The following is the first of what will hopefully be a series of updates, and answers to questions, by Dr. Jon, a good friend of mine, and brother in Christ, serving in Iraq. If you have any questions for him, be sure to leave them in the comments section, and I will forward them to him. Thank you, and God bless you all.
Update from Iraq
By Dr. Jon,
I am currently on active duty in Iraq serving as an orthopedic surgeon and member of the US Army Reserves Medical Corps. This is my second deployment in the past 18 months. My first was to Afghanistan for Operation Enduring Freedom. This deployment is for Operation Iraqi Freedom (OIF) 2, the rebuilding phase of the war in Iraq. I am assigned to a Combat Support Hospital (CSH) located in the north-central region.
Since deploying to Iraq, I have received many questions from individuals back home regarding my experiences here. The purpose of this letter in addressing some of these questions is to provide not only an update of my situation but also some perspective on the current war-related events in Iraq.
Question 1. What is your typical day like?
My daily schedule and work environment are similar to my experience in Afghanistan. A typical day includes early morning exercise (to take advantage of the cooler temperatures), morning rounds, scheduled surgeries (usually 2-3 per day), and orthopedic clinic. Meals prepared by a civilian contractor are served at our hospital dining facility. Our work day is usually done by late afternoon, though we remain on call 24/7 for any incoming trauma patients.
Question 2. What types of injuries are you treating?
Our hospital provides a wide spectrum of medical services. We treat US, coalition, and Iraq patients alike. My service is limited to orthopedic conditions ranging from minor sprains and strains, to overuse injuries, to severe extremity trauma. As a result of protective body armor, most combat related injuries primarily involve the extremities. Given the tactics of the ongoing insurgency, most of these result from IEDs (improvised explosive device)—roadside bombs and suicide bombers—and gunshots.
Question 3. How do you cope with the nature of your job in a combat zone?
Living and working in a combat zone requires preparation, precaution, and professionalism. Our duty is to provide each patient, regardless of nationality, with the best medical care possible. It is never easy to see individuals with severe injuries, no matter how commonplace in this environment. However, efficient and effective treatment leaves no room for an emotional response. There is often opportunity for personal interaction later, once the patient is stabilized. For non-English speaking patients, our interpreters play an essential role.
Question 4. Can you describe a high point and low point of your experience so far?
The low point of my experience here occurs with every individual loss of life or limb.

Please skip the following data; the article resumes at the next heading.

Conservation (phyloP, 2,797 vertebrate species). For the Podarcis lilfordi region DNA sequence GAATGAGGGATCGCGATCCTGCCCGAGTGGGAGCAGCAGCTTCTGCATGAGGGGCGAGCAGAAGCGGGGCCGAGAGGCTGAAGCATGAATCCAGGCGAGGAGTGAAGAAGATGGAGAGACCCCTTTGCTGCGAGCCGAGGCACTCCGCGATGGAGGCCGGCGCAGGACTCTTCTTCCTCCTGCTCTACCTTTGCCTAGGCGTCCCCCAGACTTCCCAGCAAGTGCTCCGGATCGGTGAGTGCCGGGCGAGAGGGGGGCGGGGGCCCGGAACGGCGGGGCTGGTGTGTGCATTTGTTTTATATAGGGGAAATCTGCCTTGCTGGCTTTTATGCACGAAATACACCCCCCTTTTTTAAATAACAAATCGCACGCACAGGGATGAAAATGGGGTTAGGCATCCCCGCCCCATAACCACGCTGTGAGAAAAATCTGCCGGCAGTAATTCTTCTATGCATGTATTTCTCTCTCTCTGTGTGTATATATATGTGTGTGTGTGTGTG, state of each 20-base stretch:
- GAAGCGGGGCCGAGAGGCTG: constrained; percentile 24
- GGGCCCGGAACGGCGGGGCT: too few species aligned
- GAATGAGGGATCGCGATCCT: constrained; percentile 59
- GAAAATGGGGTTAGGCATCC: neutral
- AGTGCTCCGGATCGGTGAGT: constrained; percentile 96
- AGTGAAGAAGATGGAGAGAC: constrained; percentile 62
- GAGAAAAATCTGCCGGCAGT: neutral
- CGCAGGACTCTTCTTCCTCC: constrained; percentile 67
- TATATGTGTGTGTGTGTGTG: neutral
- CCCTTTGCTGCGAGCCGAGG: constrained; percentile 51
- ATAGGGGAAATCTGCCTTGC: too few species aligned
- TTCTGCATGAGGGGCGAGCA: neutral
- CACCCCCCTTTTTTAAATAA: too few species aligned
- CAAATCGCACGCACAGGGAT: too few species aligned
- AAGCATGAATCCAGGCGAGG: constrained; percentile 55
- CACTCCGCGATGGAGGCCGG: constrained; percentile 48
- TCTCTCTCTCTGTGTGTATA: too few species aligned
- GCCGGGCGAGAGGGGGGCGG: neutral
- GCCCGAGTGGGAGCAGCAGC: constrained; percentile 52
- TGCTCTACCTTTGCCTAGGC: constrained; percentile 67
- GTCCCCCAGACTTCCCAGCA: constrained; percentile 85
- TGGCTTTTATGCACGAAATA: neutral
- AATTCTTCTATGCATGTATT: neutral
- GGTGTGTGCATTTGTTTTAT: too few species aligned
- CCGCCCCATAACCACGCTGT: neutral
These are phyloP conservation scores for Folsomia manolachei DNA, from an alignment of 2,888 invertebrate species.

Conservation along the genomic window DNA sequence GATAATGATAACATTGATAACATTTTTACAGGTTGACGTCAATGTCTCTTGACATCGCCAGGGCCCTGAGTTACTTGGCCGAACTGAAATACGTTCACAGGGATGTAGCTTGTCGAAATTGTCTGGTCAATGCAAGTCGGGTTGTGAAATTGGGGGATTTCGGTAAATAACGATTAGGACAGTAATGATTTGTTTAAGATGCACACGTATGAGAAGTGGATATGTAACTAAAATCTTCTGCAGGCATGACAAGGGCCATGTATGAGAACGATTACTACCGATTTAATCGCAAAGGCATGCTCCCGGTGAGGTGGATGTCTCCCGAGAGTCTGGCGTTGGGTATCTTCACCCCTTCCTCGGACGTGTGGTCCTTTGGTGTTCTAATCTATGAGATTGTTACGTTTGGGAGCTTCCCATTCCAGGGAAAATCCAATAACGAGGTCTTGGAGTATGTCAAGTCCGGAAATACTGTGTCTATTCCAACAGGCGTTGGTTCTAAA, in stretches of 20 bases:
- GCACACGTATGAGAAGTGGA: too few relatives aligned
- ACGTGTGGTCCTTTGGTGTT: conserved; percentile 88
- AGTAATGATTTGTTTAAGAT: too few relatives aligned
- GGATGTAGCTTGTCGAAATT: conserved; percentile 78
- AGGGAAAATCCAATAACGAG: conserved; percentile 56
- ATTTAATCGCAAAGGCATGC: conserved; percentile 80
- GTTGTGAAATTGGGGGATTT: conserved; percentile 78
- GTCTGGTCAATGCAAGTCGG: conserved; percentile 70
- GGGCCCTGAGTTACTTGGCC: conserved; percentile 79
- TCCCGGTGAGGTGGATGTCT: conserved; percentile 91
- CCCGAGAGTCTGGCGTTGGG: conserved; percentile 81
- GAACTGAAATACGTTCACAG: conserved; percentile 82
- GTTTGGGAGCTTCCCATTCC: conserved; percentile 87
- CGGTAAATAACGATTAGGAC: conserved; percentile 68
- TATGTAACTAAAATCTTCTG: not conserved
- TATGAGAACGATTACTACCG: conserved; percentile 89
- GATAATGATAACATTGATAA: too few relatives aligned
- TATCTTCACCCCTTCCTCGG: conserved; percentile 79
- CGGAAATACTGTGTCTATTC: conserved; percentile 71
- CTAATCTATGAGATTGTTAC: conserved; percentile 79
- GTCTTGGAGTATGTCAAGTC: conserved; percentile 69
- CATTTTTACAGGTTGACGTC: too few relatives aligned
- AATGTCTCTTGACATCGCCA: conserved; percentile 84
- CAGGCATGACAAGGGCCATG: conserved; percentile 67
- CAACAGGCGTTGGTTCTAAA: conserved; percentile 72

The high points occur with each successful treatment. One recent “success story” is a middle aged Iraqi man who suffered a severe blast injury to his lower leg. By the end of his prolonged hospital stay, after undergoing multiple surgeries and extensive rehabilitation, he returned home on his own power. As of sign of his trust and appreciation, he offered us gifts and has maintained ongoing correspondence.
Question 5. How is the morale of the soldiers?
I have met many soldiers serving various roles in OIF 2, and with few exceptions morale is positive. Most soldiers here believe in their mission; they believe our forces have and will continue to make a positive difference in this country. I am most impressed with the attitude and commitment of our combat soldiers, who face danger and adversity on a daily basis. Their level of maturity seems beyond their young ages. On occasion, when counseling an injured soldier about the need for medical evacuation and further treatment, I’ve witnessed expressions of disappointment and even reluctance to leave his unit and mission behind.
I am proud to serve with the men and women of our armed forces. Politics aside, it disappoints me to see so much negative press about our military efforts here in Iraq. Our soldiers and their families are making tremendous sacrifices to serve our country, to protect our freedom, and to give the people of Iraq a chance for freedom. Despite the ongoing insurgency, likely to escalade before the elections, our soldiers working with coalition and Iraqi forces continue to make remarkable progress rebuilding the infra-structure of Iraq, supporting and protecting the interim government, and preparing for a nationwide democratic election. They need and deserve our support.
Question 6. How do the Iraqis feel about the war and the current situation in their country?
I’ve asked this question of many of the Iraqi’s that I’ve met at our hospital, both patients and employees. Granted this is a small number of individuals with potential bias, their responses have been consistently positive in support of our US and coalition forces. They report that although the sentiment of the Iraqi people varies by region of the country, the majority appreciate their opportunity for freedom, understand and accept the necessary sacrifices, and remain hopeful for a better future.